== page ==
IT & Operations

As technology represents the backbone and, increasingly, the front-end of all financial organisations, IT governance is rapidly evolving from a simple operational topic into a matter of pure competitive strategy. A number of factors, from market consolidation and globalisation to regulatory compliance, are pushing in this direction, making the governance of the IT function a clear success factor for financial players.


In Europe, the growing need for productivity and efficiency is fostering the development of large multinational players. These players are investing in internal “shared-services”, which aim to ensure cross-border support for all business units. These large intra-group service operators manage IT, back-office operations, real estate, logistics and procurement.

Building an integrated and flexible governance model can be challenging as it requires setting up new governance instruments which must work in line with multi-country, multi-service, multi-client service platforms and requirements. Once a shared services support system reaches a certain scale, businesses may begin to consider outsourcing certain units. Such a strategy inevitably requires a very advanced governance approach, both during the contract set-up and the service run stages.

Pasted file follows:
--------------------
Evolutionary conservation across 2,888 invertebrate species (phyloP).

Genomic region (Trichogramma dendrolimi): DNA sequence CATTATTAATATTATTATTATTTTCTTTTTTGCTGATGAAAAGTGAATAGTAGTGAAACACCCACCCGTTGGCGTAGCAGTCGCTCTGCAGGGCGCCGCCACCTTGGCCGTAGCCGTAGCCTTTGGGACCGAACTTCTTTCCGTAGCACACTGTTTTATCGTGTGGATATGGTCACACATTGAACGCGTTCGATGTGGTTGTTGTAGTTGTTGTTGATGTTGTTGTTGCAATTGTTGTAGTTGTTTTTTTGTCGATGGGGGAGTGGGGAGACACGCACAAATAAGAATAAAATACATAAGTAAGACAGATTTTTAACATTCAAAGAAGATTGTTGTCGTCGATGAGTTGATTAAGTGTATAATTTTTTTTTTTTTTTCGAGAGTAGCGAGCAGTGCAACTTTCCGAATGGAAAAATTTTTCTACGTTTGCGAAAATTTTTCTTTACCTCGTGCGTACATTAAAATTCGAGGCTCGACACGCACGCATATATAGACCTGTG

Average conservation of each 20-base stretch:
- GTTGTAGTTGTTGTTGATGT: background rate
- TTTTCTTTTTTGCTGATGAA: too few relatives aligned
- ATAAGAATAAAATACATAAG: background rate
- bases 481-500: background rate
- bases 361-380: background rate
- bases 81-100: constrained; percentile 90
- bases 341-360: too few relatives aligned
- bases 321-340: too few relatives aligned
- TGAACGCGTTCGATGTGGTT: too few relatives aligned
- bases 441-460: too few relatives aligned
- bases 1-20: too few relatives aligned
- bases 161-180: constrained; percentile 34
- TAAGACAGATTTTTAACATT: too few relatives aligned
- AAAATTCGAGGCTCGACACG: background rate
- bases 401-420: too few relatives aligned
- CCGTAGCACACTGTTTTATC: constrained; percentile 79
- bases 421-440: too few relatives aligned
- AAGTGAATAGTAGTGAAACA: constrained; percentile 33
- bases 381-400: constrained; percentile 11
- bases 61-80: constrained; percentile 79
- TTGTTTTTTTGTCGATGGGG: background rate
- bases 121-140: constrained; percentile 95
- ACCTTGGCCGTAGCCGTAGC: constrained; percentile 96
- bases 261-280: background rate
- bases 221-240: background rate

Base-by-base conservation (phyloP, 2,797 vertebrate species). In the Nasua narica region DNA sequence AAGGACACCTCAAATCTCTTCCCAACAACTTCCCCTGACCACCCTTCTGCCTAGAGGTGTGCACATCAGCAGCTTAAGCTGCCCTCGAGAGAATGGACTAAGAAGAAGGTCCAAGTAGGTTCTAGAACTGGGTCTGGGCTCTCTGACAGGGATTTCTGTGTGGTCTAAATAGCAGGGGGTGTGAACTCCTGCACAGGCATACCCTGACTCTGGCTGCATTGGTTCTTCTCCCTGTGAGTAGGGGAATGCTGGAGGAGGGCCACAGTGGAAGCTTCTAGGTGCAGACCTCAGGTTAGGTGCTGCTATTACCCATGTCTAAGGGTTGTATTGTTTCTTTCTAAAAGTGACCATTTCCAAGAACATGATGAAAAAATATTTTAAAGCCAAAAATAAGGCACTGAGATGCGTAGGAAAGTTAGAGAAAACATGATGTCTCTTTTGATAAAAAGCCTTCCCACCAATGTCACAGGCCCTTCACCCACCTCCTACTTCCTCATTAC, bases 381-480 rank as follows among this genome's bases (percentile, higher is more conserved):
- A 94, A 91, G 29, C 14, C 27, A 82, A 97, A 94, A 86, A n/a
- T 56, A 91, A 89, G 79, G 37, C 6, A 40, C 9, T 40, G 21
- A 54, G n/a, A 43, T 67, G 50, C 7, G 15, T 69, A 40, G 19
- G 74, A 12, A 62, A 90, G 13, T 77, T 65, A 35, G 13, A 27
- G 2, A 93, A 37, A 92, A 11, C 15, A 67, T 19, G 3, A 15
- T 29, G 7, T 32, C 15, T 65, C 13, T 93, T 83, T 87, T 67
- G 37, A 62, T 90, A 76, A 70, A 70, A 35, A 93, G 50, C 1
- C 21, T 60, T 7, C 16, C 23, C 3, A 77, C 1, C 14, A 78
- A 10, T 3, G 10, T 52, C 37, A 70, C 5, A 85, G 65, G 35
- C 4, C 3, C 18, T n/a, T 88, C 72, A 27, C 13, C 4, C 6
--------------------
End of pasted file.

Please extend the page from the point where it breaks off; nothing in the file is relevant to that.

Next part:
The need for dedicated tools to govern service delivery mechanisms, monitor service levels and track costs also arises. Outsourcing management is therefore fundamental for IT governance.

Efficient operating frameworks build lean organisations. As the competitive arena grows, so does the complexity of regulatory requirements. Winning players will respond by streamlining processes, reducing the comprehensive “cost-to serve” and adapting. Customer centric, Six-Sigma approaches are becoming increasingly important in the evolution of the financial services industry. Kaizen focus groups and agile methodologies are key for hunting and erasing waste areas, both separately and as a part of a more comprehensive cost reduction programme.

Large operating machines, like banks and insurance companies, need to be innovated from an operational point of view. Lean innovation processes and start-up models (with rapid designing, piloting, testing, learning and re-doing) need to be part of both the strategy and execution programme agenda.


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